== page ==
I am so grateful to my husband/wife/spouse/partner/kids for learning to survive on cold pizza/respecting my closed office door/being able to amuse themselves when I was on a deadline.
Strike whichever is inapplicable. In one form or another, I’ve seen this sentence in the acknowledgment of dozens of books.
If you’re a writer, you’ve either been there or soon will be. Deadline. That word has a wonderful way of concentrating the attention. In this second blog on the kinds of time a writer needs, let’s talk about the time we need when we are climbing that mountain called a deadline.
Just like last week, the first thing we need is time to sleep. Those of you who have face deadlines are now rolling on the floor laughing because you know that sleep is the first casualty of deadlines. I’ll catch up later, you think. Just let me exist on three hours of sleep a night for the next couple of weeks and then I’ll go to bed and sleep for a week.
Um, the body doesn’t work like that. Research has shown that you can’t recover lost sleep, but you can put deposits into a sleep bank by pre-sleeping. So if you know or even have an inkling that a deadline will zoom down the road at you in a couple of weeks, go to bed an hour early or get up an hour later, or take a nap during the day. Every extra hour of sleep that you rack up goes into the sleep bank for withdrawal at deadline time.
Deadline preparation includes pre-everything. Take time to pre-shop for all those personal items you don’t want to run out of at ten o’clock at night. Make time to pre-cook (and freeze). Pre-make a list of no-cook/little cook meals and post it on the refrigerator door. Most of all make time to pre-pare your friends.
Good people, in healthy relationships, love to help. Good people in healthy relationships may have no clue how to really be helpful, so you might have to prime their pumps.
First of all, take time for a little private soul searching. Who do you know who meets both criteria: “good people” and “healthy relationship”? Be honest. If you love your sister dearly, but there are issues, deadline time is not the time to rely on her for support. If you have a friend who resembles a remora (a sharksucker fish with an appendage to take a firm hold against the skin of larger marine animals), a voicemail message a la Jim Rockford, may be in your best interests.
“Hi, it’s Sharon. The Wicked Witch of the West and I are on a horrendous deadline until the end of October. Call the witch’s castle after Halloween and we’ll do coffee.” Tip: set your available date a week later than you think it will be. Maybe my deadline is really October 22, but I don’t have to tell anyone that. And I know I will be able to use the extra time to decompress.
When you’ve whittled the list down to a few good, healthy people, ask each of them for something specific. “I’m heading for this horrendous deadline. Could you …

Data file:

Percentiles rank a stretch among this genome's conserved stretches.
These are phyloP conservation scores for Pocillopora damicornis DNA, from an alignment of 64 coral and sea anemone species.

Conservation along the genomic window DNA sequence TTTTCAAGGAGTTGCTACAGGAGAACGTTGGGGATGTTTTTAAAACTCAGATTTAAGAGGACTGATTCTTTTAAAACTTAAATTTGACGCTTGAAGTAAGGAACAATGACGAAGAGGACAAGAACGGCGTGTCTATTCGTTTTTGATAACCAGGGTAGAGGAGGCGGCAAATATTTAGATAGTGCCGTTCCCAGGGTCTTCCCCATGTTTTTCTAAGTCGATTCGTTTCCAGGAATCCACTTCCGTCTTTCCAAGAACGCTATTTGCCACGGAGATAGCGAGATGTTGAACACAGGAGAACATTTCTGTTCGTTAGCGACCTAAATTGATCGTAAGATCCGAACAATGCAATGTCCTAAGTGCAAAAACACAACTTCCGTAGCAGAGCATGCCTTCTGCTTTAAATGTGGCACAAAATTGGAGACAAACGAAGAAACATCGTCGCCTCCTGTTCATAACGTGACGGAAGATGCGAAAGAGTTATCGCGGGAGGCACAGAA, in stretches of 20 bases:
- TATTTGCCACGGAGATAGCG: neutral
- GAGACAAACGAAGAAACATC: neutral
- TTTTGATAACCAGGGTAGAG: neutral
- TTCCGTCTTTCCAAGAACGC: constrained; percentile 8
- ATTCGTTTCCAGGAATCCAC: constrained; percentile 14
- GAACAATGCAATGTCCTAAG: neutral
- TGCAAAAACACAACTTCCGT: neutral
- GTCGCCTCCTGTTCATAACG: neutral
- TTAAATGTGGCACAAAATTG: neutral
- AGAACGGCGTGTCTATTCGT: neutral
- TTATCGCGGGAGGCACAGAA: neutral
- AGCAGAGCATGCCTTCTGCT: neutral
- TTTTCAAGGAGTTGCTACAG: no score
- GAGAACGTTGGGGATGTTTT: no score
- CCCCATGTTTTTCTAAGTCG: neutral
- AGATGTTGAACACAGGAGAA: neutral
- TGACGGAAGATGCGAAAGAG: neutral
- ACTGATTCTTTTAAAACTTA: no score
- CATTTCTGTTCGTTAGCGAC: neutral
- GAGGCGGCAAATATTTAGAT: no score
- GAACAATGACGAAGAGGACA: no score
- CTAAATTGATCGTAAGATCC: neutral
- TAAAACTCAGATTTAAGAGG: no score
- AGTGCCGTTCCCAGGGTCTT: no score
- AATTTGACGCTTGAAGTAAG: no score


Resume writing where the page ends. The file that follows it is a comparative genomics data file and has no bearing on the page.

… bake me one of your wonderful apple pies?
… call me once a day for the next two weeks and leave an encouraging message on my voice mail?
… go to the library for me once a week and leave the trashiest romance novels you can find in my mailbox?
… come to my house Tuesday at 12:30 and force me to go with you for a quick lunch at Gobbles?
… go walking with me for a half-hour every afternoon at five?
Excuse me for a minute, while I take off my writer’s hat and put on my nursing cap. Yes, I still have one. It makes me look like a sailor on shore leave. Here’s the straight gen on five healthy deadline habits:
-- For every cup of coffee or tea you drink, drink one cup of water, too. At the very least, this will force you to take bathroom breaks more often.
-- Every hour, work for 50 minutes, and then get up and move for 10. Set a timer if you have to, to remind you to do this.
-- Nibble on raw vegetables, fruit, and nuts. Unless, of course, you have an allergy.
-- Some people can write with music in the background, some people can’t. But listen to music every day.
-- Turn the television off. Really off. Leave it off. “Background TV is an ever-changing audiovisual distractor that disrupts a child’s ability to sustain various types of play. [It] is potentially a chronic environmental risk factor affecting most American children.” ~Marie Evans Schmidt, research associate, Center on Media and Child Health. Boston’s Children’s Hospital, July 2008. If television is bad for children, it’s gotta be bad for the creative child in all of us.
Above all, remember that deadlines are temporary phenomena, like tornadoes and strobe lighting. You will get by, with a little help from your friends.
Quote for the week:
I love deadlines. I like the whooshing sound they make as they fly by.
~Douglas Adams, English humorist & science fiction novelist (1952 - 2001)